Now I know that no matter what the screen size is the camera will keep its height, so no worries about that. My question is, is there a way to manipulate the camera, either its orthographic size, or its viewport rect width, height, x or y so that the camera will fit perfectly on different screen resolutions. I know this a perfect solution for supporting different screens problem but how do other games do that? I mean I took some games from google play like bunny skater, or stick hero, those games look the same on Huawei P6 which has 1280x720 resoltuion, on Prestigio Multipad 4 which has 1024x768 and on HP Slate 7 which has 1024 x 600 resultion, now my question is how do they do that? I think the closest solution to this is to manipulate viewport rect of the camera, I'm saying this because I found a script that does so but it leaves black bars on top and bottom, the game looks the same on every device though but as I said it leaves black bars on top and bottom, so is there a solution on how to do this?


3 Answers 3


When making games, I typically support resolutions between 5:4 to 16:9. The best way I found to ensure maximum object coverage on the screen is to optimize for 3:2 and then adjust the camera's view along the axis that minimizes the amount of extra space. So if the game is in landscape mode and is being played on a 5:4 device, the width would remain static and the height would adjust, if it's being played on a 16:9 device, then the height would remain static and the width would adjust.

Here's a picture display of how it works in practice.

Overlap between resolution extremes with difference minimization

A 3:2 display will have the best experience, a device which is taller than 3:2 (going towards 5:4) will have some extra view at the top or bottom, a device which is wider than 3:2 (going towards 16:9) will have some extra view at the left and right edges.

The content of this view will however only contain an extra bit of background, it should not contain anything important or interesting.

Overlap between resolution extremes with static height - landscape

The issue with relying on Unity's "constant height" default behaviour is that the amount of overlap between the two extremes of common resolutions: 5:4 and 16:9 is huge. Meaning you can't position anything in the yellow area of the image above or the purple area of the image below, because it will simply not be shown on devices with the other (in images smaller) resolution. This also messes up things like the rule of thirds and makes scene composition essentially impossible.

Overlap between resolution extremes with static height - portrait

  • \$\begingroup\$ I am quite new to game design, but I like to just enforce 16:9. for example define the game at 480x280 resolution and just scale it to whatever screen its on and pillarbox any extra space. \$\endgroup\$
    – lozzajp
    Commented Sep 26, 2016 at 9:34
  • \$\begingroup\$ Considering how little screen space a phone has to begin with, enforcing certain resolutions will waste a lot of space (see last image in answer above: the purple area will be wasted on a 5:4 device). It's essentially always worth doing adjustments for various screen resolutions on a released game. For prototypes and personal projects, simplifying this is fine, but if you plan on releasing your game, it's a good idea to spend the time and do this right. \$\endgroup\$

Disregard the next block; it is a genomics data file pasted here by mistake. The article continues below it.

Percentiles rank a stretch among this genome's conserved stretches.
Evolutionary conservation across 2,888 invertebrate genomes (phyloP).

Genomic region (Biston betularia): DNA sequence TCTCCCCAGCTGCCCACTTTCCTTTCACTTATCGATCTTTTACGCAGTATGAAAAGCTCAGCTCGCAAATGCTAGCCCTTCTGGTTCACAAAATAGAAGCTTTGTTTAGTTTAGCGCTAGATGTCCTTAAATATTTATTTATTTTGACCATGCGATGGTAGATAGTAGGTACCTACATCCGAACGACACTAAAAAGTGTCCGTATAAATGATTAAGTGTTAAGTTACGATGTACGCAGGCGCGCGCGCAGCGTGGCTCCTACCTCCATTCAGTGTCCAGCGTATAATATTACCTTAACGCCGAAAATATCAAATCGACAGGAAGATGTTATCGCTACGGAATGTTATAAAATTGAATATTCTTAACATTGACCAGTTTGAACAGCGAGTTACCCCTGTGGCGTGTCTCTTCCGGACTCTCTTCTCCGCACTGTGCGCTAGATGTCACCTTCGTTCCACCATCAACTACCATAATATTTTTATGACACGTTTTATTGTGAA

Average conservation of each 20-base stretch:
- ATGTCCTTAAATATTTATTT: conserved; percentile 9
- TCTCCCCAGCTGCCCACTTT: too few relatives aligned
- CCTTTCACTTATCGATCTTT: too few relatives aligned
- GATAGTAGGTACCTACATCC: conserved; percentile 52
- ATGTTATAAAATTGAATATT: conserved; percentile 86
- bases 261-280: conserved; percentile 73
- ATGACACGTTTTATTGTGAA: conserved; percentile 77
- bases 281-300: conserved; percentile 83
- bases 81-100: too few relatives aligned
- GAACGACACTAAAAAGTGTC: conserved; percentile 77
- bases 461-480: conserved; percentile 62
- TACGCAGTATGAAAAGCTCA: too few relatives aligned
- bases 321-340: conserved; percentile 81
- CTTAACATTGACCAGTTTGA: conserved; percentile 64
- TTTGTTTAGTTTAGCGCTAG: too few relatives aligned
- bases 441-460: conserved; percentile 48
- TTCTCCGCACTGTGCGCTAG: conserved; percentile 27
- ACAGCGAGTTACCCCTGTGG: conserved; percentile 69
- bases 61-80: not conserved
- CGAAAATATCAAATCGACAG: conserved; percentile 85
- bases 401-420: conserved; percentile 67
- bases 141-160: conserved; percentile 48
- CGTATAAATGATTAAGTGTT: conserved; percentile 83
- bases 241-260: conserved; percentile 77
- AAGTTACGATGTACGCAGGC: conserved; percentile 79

– Liam Lime
    Commented Sep 27, 2016 at 17:16

Usually for portrait games you need to set camera as fixed height , that is how it already works in Unity. And for landscape games like side scrollers you need to use fixed width. You need to write some additional code to achieve this functionality.

You can find the explanation in the following tutorial at 37 mins

Unite 2014 - 2D Best Practices In Unity


What you are asking, in the Web Design world is known as "responsive design". essentially the game positions elements relatively, instead of absolutely.

This means the positions are "skewed" with the viewport size. A good example of this might be to say:

column1_x = (Screen.width / 4) * 1;
column2_x = (Screen.width / 4) * 2;
column3_x = (Screen.width / 4) * 3;
column4_x = (Screen.width / 4) * 4;

This would give you screen column coordinates to work with. (HTML5 Web pages utilize typically a 12 column layout, but that is a bit excessive for a game)

the next question you have about manipulation of the camera, comes from unity's scripting API. You can find a range of functions and properties for the camera at: http://docs.unity3d.com/ScriptReference/Camera.html

  • 1
    \$\begingroup\$ The reason Bootstrap uses a 12 column layout isn't because any webpage is expected to ever actually have 12 columns, it's simply because of its divisibility - it's easily divisible by 1, 2, 3, 4, 6 and 12 meaning you can have any combination of columns of these widths which adds up to 12. An even better number would be 60 columns, which is also easily divisible by 5 and 10 (used in minutes and seconds for this reason). So dividing a mobile display into 12 or 60 'columns' makes sense - it just doesn't make sense to use a width of 1 of these columns for your UI elements. \$\endgroup\$
    – Liam Lime
    Commented May 4, 2016 at 4:49

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